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The fuel duty U-turn shows how afraid Osborne is of Tory backbenchers

The mere threat of a rebellion from Conservative backbenchers was enough.

A protestor holds up an anti-fuel rise placard outside Parliament
A protestor holds up an anti-fuel rise placard outside Parliament. Photograph: Getty Images

Did Ed Balls get lucky, or did Osborne really scrap the planned 3p rise in fuel duty in response to the shadow chancellor’s Sun article this morning?

George Osborne said at Treasury Questions this afternoon that "We will now stop any rise in fuel duty this August, and freeze it for the rest of the year” because the government is "on the side of working families". The freeze is to be paid for by “lower than expected departmental spending", he said.
Politics aside for a second, this is good news for those struggling to make ends meet. Treasury sources tell PoliticsHome that the freeze will save the average family £160 over 2 years.

The 3p rise was announced in the Budget, and this freeze is just the latest in a series of U-turns on measures it contained. There’ll be plenty of people agreeing with Gaby Hinsliff’s sentiment - why have a Budget at all if so much of it is going to be reversed in the following weeks and months?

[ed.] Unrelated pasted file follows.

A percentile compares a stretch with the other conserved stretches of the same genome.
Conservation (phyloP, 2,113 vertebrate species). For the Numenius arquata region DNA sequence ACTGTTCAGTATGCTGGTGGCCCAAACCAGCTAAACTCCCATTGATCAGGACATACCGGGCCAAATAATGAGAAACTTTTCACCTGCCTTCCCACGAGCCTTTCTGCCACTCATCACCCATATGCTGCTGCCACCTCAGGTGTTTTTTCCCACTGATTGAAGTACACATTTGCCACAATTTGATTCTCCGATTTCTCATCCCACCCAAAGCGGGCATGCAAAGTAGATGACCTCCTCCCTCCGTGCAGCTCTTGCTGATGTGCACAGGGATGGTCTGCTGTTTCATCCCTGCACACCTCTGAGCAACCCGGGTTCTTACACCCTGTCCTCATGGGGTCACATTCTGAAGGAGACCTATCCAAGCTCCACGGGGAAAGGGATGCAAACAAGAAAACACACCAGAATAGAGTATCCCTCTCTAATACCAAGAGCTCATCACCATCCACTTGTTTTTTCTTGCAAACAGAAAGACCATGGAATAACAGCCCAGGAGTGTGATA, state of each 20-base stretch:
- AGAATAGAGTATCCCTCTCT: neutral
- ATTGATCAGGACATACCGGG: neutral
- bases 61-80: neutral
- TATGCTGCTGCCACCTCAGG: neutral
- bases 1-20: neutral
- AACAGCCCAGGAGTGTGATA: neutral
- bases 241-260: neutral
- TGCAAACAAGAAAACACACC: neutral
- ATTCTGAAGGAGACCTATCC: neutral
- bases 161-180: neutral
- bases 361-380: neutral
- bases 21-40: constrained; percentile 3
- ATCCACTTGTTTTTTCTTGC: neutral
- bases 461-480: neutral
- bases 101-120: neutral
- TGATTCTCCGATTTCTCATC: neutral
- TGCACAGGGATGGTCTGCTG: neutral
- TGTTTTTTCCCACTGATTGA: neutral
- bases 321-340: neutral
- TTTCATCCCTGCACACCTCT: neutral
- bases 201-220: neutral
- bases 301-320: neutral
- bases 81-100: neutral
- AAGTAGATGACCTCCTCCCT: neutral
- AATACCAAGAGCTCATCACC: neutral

This isn’t the first time fuel duty has proved to be a political flashpoint. In last year’s autumn statement, Osborne scrapped a planned rise in January, but pledged that the August rise would go ahead. But since then, a concerted campaign by road users’ pressure groups and MPs has been eating away slowly but surely at the government’s enthusiasm for this. Indeed, the very fact that the most high profile MPs in the FairFuelUK campaign, Robert Halfon and Martin Vickers, are Conservatives should have been an early warning sign for Osborne and co. Coupled with the potential public outrage hinted at by the fuel shortage earlier this year, it's plain old fear of greater unpopularity we can chalk this one up to.

In his article this morning, Balls called for Tories to rebel and join Labour in forcing a vote on the issue, and it is this that is really at the bottom of this. Balls was fortunate in the timing of his call for the duty to be scrapped, but hasn’t really benefited long-term from the ‘victory’ over Osborne. Today’s U-turn shows that the government is more afraid of Conservative backbenchers than almost anything else.